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The Morphing Mindset: Transform These 5 Habits to Boost Your Productivity

The Morphing Mindset: Transform These 5 Habits to Boost Your Productivity

    Productivity is the result of the decisions we make and mindset we have. These things in turn create habits that we tend to follow, sometimes too rigidly.

    Do you want to make a positive change inside you that leads to better productivity and improved self-confidence?

    If so, then I suggest that you take a look at these common unproductive habits that hold you back and transform them into productive ones.

    1. Complaining -> Taking action

    I used to belong to the group of people who complained a lot. Mostly it was about the job I hated, but I had other things that I complained about too.

    Yet at some point I came to realize that maybe I should do something about those things instead of complaining about them. Maybe I’m the one who has to make things happen…

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    Finally, I understood that taking action was the only way to move forward. I didn’t want to waste my time and energy on something useless like complaining.

    I think that this is a good guideline for any of us. If there is something bothering you that isn’t right, think to yourself: Is it going to get better by complaining or can you do something about it?

    I bet that in many situations the latter option is the best one.

    2. Assuming -> Confirming

    My former boss used to say the following:

    “Assuming is prohibited.”

    What he meant was that one should always be sure of something so that the right action could be taken.

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    Although this habit saves you from many headaches, be ready to face your fears when you transform this habit.

    In order to confirm things and being sure of something, you have to ask questions to understand the situation better. For some people, this is not an easy thing to do since they may feel that others think that they are stupid — or even incompetent — when they ask for more information.

    Of course, this isn’t so.

    Confirming or asking questions is a better way to move forward than pondering the issue by yourself and taking wrong action — one which is based on assumptions.

    Confirming makes you more confident and productive, because you know what to do and are not guessing what to do.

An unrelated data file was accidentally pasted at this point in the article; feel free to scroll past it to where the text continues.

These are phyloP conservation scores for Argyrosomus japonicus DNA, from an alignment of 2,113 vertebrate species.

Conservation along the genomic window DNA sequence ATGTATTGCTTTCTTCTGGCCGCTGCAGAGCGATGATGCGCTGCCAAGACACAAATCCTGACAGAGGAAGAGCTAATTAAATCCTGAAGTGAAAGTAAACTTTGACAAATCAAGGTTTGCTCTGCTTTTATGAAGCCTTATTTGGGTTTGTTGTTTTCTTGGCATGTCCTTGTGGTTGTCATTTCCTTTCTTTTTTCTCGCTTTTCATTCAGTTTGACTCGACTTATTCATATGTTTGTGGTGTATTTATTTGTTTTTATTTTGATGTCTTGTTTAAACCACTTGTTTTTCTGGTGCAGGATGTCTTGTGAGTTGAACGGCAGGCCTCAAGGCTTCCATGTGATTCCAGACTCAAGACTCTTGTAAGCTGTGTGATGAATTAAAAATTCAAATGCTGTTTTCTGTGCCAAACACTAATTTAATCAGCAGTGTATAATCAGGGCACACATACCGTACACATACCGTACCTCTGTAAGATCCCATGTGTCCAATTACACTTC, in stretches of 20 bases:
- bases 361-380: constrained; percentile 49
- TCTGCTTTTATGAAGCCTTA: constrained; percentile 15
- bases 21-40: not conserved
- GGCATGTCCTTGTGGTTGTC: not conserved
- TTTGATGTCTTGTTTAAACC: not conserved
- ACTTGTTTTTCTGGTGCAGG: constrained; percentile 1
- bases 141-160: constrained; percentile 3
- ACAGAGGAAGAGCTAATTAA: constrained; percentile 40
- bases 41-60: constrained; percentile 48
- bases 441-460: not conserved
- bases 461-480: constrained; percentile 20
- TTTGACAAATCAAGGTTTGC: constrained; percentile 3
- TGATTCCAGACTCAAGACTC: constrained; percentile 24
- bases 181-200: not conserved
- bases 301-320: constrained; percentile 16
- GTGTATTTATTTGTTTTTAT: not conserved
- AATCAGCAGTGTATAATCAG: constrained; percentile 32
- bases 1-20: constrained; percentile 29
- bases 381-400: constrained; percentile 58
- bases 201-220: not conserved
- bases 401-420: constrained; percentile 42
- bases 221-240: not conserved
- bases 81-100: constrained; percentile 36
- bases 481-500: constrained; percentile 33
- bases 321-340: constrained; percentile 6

3. Being a Victim -> Being Responsible

    It is easy to take on the “victim role” instead of being responsible of your own actions. This also means that instead of being true to yourself, you are more willing to blame your boss, your work, your environment or the people you associate with when you are feeling lousy.

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    Understandably, it may not be easy to admit that perhaps the problem lies within you. However, you really have to admit that because of your past actions you find yourself in the current situation.

    You create your own reality by the decisions you make and the actions you take. If you are not happy with things the way they are, then start creating a plan to change things.

    Here’s an example: If you are not happy how your body looks, start making lifestyle changes — and find out the phone number to the nearest nutrition coach to help you out.

    After you realize that you can make the change and that you have to take the responsibility, things start moving for the better and the victim days are soon behind you.

    4. Fixing the Symptoms -> Fixing the Root Cause

    When something unexpected happens, you do whatever is needed to put things back to normal. However, when the same unexpected thing starts to happen on a recurring basis, fixing the symptoms is not enough anymore.

    For instance, when you feel sick to your stomach you can take medicine to fix the situation. However, when this same symptom occurs on a frequent basis, you should spend more time and energy to analyze what is causing your stomach ache in the first place and fix that instead.

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    Spend a bit more time on finding and fixing the root cause – instead of wasting your time on dealing with the symptoms.

    5. Easiest Task First -> Hardest Task First